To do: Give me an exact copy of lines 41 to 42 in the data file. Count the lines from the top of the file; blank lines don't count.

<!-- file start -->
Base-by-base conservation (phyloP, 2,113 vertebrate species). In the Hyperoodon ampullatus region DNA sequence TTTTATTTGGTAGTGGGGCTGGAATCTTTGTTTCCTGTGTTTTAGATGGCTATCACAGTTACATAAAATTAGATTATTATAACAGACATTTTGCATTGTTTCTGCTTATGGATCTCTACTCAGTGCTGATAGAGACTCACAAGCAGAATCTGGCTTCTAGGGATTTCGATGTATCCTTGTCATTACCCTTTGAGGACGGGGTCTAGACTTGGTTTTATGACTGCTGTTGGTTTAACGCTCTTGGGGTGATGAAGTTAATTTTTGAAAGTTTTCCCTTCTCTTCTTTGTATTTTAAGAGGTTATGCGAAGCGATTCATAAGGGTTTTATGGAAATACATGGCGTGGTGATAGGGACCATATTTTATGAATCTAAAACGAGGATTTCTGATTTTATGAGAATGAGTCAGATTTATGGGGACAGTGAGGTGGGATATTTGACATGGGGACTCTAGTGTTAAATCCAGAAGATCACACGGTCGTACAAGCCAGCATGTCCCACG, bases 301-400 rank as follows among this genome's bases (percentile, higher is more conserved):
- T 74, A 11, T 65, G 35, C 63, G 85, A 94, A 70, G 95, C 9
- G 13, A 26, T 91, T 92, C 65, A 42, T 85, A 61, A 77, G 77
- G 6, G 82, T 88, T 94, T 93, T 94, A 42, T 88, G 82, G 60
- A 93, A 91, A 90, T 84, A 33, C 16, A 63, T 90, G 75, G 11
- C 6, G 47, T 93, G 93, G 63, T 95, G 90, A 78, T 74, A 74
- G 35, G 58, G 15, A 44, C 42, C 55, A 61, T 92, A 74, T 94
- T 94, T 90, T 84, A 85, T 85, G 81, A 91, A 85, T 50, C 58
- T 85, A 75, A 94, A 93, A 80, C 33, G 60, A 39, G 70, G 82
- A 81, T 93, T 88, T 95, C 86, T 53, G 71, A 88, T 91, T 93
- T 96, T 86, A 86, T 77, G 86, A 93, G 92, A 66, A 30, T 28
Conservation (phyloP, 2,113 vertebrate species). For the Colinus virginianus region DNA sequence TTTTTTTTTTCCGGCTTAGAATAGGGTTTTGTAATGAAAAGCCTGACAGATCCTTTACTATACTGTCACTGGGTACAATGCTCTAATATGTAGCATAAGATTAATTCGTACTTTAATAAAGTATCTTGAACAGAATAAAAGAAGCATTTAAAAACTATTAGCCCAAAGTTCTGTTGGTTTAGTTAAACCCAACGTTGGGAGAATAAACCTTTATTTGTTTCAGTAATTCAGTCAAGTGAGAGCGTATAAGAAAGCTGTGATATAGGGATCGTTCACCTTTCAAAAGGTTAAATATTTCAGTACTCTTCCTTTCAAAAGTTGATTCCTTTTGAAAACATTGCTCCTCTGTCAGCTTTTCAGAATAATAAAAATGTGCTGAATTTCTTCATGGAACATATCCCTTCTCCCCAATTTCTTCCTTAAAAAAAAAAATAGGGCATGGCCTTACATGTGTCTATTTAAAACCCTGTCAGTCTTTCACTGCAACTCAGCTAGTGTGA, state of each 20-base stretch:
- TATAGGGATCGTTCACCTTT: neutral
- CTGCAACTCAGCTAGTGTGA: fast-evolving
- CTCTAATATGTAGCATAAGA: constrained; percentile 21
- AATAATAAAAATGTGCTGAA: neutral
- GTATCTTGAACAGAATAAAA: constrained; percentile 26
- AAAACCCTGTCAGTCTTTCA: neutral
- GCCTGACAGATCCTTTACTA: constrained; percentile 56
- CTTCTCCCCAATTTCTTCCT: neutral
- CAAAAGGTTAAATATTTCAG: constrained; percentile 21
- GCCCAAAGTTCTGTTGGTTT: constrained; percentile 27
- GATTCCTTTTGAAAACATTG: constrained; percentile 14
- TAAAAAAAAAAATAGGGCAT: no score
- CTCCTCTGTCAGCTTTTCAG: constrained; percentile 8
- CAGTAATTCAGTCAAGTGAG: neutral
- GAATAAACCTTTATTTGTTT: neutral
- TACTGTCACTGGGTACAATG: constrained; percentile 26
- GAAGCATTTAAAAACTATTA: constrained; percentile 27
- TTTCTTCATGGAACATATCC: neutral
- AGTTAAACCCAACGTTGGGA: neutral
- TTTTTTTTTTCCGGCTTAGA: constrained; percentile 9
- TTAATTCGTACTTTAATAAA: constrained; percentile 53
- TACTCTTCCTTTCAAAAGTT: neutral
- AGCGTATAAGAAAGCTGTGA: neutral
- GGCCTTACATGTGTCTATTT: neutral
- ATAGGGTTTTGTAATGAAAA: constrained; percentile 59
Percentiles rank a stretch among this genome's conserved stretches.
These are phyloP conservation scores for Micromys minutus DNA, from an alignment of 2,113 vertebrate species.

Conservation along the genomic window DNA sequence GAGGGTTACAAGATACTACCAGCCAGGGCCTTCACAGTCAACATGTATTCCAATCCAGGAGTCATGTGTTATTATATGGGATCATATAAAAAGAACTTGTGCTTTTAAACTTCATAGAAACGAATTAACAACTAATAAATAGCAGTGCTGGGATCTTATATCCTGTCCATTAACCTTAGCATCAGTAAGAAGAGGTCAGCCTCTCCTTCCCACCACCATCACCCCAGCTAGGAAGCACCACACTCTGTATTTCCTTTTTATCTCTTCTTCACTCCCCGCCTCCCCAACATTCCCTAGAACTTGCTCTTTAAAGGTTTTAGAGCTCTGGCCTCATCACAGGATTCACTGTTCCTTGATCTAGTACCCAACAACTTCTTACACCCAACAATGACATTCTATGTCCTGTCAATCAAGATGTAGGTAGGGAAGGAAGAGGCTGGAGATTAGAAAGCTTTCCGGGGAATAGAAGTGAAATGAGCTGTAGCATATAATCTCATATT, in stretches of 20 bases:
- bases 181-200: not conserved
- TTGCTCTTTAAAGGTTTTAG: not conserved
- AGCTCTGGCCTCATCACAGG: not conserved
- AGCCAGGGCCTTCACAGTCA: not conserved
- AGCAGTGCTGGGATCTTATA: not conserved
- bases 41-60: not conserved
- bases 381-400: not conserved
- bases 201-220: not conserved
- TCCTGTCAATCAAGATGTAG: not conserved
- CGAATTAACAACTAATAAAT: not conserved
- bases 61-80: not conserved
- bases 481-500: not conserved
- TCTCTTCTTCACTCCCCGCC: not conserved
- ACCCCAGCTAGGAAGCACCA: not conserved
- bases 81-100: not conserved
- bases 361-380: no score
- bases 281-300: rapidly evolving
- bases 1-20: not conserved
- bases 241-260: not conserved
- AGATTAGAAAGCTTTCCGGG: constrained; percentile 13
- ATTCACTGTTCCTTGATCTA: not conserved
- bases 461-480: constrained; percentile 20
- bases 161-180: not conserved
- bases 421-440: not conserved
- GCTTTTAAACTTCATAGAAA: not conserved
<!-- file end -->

- bases 181-200: not conserved
- TTGCTCTTTAAAGGTTTTAG: not conserved